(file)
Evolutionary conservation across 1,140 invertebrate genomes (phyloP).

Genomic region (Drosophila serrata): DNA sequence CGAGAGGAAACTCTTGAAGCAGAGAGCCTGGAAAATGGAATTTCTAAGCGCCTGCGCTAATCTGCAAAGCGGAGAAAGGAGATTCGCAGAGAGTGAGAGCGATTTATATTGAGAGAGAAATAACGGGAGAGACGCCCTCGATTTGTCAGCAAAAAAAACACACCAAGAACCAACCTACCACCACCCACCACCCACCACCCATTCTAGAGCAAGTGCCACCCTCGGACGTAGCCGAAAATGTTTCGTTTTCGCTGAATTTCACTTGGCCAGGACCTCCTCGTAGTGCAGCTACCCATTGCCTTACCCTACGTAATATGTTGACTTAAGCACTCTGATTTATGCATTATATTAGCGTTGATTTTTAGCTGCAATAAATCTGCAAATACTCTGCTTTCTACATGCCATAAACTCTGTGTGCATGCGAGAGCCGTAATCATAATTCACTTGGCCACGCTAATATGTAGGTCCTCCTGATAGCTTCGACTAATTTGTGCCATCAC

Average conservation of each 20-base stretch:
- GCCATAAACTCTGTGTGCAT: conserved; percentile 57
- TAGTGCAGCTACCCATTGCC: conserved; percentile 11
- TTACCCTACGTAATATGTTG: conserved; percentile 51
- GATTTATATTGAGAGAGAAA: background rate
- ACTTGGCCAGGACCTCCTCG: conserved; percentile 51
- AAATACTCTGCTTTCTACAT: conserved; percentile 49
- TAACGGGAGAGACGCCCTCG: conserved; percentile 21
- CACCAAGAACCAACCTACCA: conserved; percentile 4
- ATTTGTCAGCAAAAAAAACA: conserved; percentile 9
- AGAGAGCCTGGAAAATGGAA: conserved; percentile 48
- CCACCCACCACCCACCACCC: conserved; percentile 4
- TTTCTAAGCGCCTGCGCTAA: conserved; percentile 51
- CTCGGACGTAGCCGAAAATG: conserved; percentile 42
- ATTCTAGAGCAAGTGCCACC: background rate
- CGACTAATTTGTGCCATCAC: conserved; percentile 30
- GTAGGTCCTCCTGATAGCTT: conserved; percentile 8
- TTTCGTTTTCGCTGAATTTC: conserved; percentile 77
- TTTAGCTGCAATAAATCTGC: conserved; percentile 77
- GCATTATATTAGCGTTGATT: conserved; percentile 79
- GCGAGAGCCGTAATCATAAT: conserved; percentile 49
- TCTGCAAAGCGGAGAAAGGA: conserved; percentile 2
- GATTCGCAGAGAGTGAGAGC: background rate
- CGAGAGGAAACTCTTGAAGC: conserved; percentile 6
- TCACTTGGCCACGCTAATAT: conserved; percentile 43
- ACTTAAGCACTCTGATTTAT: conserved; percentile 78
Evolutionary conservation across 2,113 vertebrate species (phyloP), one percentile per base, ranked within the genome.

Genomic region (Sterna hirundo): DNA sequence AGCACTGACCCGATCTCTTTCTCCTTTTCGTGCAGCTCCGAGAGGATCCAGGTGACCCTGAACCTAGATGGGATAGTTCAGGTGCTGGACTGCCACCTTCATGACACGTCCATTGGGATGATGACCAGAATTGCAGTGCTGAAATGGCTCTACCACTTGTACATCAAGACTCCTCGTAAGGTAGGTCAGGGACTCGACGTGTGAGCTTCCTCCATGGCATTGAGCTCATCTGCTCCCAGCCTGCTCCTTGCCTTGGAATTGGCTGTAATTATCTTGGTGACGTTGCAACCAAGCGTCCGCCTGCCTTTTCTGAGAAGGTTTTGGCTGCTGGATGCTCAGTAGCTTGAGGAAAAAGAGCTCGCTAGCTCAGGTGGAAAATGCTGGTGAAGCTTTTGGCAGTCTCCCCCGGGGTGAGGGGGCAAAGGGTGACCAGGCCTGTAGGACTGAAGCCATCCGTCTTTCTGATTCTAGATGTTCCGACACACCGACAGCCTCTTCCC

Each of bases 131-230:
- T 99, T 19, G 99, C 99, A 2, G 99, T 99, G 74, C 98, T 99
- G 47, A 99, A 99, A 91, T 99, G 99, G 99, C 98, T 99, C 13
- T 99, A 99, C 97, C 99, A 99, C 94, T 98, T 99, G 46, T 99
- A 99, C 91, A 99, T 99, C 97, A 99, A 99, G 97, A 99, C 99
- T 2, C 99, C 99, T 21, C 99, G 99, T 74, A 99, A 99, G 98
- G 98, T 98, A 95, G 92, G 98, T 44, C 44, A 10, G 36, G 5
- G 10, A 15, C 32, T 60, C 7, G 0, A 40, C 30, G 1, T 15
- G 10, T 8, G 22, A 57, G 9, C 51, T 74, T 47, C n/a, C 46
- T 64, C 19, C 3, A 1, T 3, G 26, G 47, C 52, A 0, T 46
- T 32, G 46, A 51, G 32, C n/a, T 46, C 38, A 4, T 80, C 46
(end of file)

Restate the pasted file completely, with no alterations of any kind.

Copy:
Evolutionary conservation across 1,140 invertebrate genomes (phyloP).

Genomic region (Drosophila serrata): DNA sequence CGAGAGGAAACTCTTGAAGCAGAGAGCCTGGAAAATGGAATTTCTAAGCGCCTGCGCTAATCTGCAAAGCGGAGAAAGGAGATTCGCAGAGAGTGAGAGCGATTTATATTGAGAGAGAAATAACGGGAGAGACGCCCTCGATTTGTCAGCAAAAAAAACACACCAAGAACCAACCTACCACCACCCACCACCCACCACCCATTCTAGAGCAAGTGCCACCCTCGGACGTAGCCGAAAATGTTTCGTTTTCGCTGAATTTCACTTGGCCAGGACCTCCTCGTAGTGCAGCTACCCATTGCCTTACCCTACGTAATATGTTGACTTAAGCACTCTGATTTATGCATTATATTAGCGTTGATTTTTAGCTGCAATAAATCTGCAAATACTCTGCTTTCTACATGCCATAAACTCTGTGTGCATGCGAGAGCCGTAATCATAATTCACTTGGCCACGCTAATATGTAGGTCCTCCTGATAGCTTCGACTAATTTGTGCCATCAC

Average conservation of each 20-base stretch:
- GCCATAAACTCTGTGTGCAT: conserved; percentile 57
- TAGTGCAGCTACCCATTGCC: conserved; percentile 11
- TTACCCTACGTAATATGTTG: conserved; percentile 51
- GATTTATATTGAGAGAGAAA: background rate
- ACTTGGCCAGGACCTCCTCG: conserved; percentile 51
- AAATACTCTGCTTTCTACAT: conserved; percentile 49
- TAACGGGAGAGACGCCCTCG: conserved; percentile 21
- CACCAAGAACCAACCTACCA: conserved; percentile 4
- ATTTGTCAGCAAAAAAAACA: conserved; percentile 9
- AGAGAGCCTGGAAAATGGAA: conserved; percentile 48
- CCACCCACCACCCACCACCC: conserved; percentile 4
- TTTCTAAGCGCCTGCGCTAA: conserved; percentile 51
- CTCGGACGTAGCCGAAAATG: conserved; percentile 42
- ATTCTAGAGCAAGTGCCACC: background rate
- CGACTAATTTGTGCCATCAC: conserved; percentile 30
- GTAGGTCCTCCTGATAGCTT: conserved; percentile 8
- TTTCGTTTTCGCTGAATTTC: conserved; percentile 77
- TTTAGCTGCAATAAATCTGC: conserved; percentile 77
- GCATTATATTAGCGTTGATT: conserved; percentile 79
- GCGAGAGCCGTAATCATAAT: conserved; percentile 49
- TCTGCAAAGCGGAGAAAGGA: conserved; percentile 2
- GATTCGCAGAGAGTGAGAGC: background rate
- CGAGAGGAAACTCTTGAAGC: conserved; percentile 6
- TCACTTGGCCACGCTAATAT: conserved; percentile 43
- ACTTAAGCACTCTGATTTAT: conserved; percentile 78
Evolutionary conservation across 2,113 vertebrate species (phyloP), one percentile per base, ranked within the genome.

Genomic region (Sterna hirundo): DNA sequence AGCACTGACCCGATCTCTTTCTCCTTTTCGTGCAGCTCCGAGAGGATCCAGGTGACCCTGAACCTAGATGGGATAGTTCAGGTGCTGGACTGCCACCTTCATGACACGTCCATTGGGATGATGACCAGAATTGCAGTGCTGAAATGGCTCTACCACTTGTACATCAAGACTCCTCGTAAGGTAGGTCAGGGACTCGACGTGTGAGCTTCCTCCATGGCATTGAGCTCATCTGCTCCCAGCCTGCTCCTTGCCTTGGAATTGGCTGTAATTATCTTGGTGACGTTGCAACCAAGCGTCCGCCTGCCTTTTCTGAGAAGGTTTTGGCTGCTGGATGCTCAGTAGCTTGAGGAAAAAGAGCTCGCTAGCTCAGGTGGAAAATGCTGGTGAAGCTTTTGGCAGTCTCCCCCGGGGTGAGGGGGCAAAGGGTGACCAGGCCTGTAGGACTGAAGCCATCCGTCTTTCTGATTCTAGATGTTCCGACACACCGACAGCCTCTTCCC

Each of bases 131-230:
- T 99, T 19, G 99, C 99, A 2, G 99, T 99, G 74, C 98, T 99
- G 47, A 99, A 99, A 91, T 99, G 99, G 99, C 98, T 99, C 13
- T 99, A 99, C 97, C 99, A 99, C 94, T 98, T 99, G 46, T 99
- A 99, C 91, A 99, T 99, C 97, A 99, A 99, G 97, A 99, C 99
- T 2, C 99, C 99, T 21, C 99, G 99, T 74, A 99, A 99, G 98
- G 98, T 98, A 95, G 92, G 98, T 44, C 44, A 10, G 36, G 5
- G 10, A 15, C 32, T 60, C 7, G 0, A 40, C 30, G 1, T 15
- G 10, T 8, G 22, A 57, G 9, C 51, T 74, T 47, C n/a, C 46
- T 64, C 19, C 3, A 1, T 3, G 26, G 47, C 52, A 0, T 46
- T 32, G 46, A 51, G 32, C n/a, T 46, C 38, A 4, T 80, C 46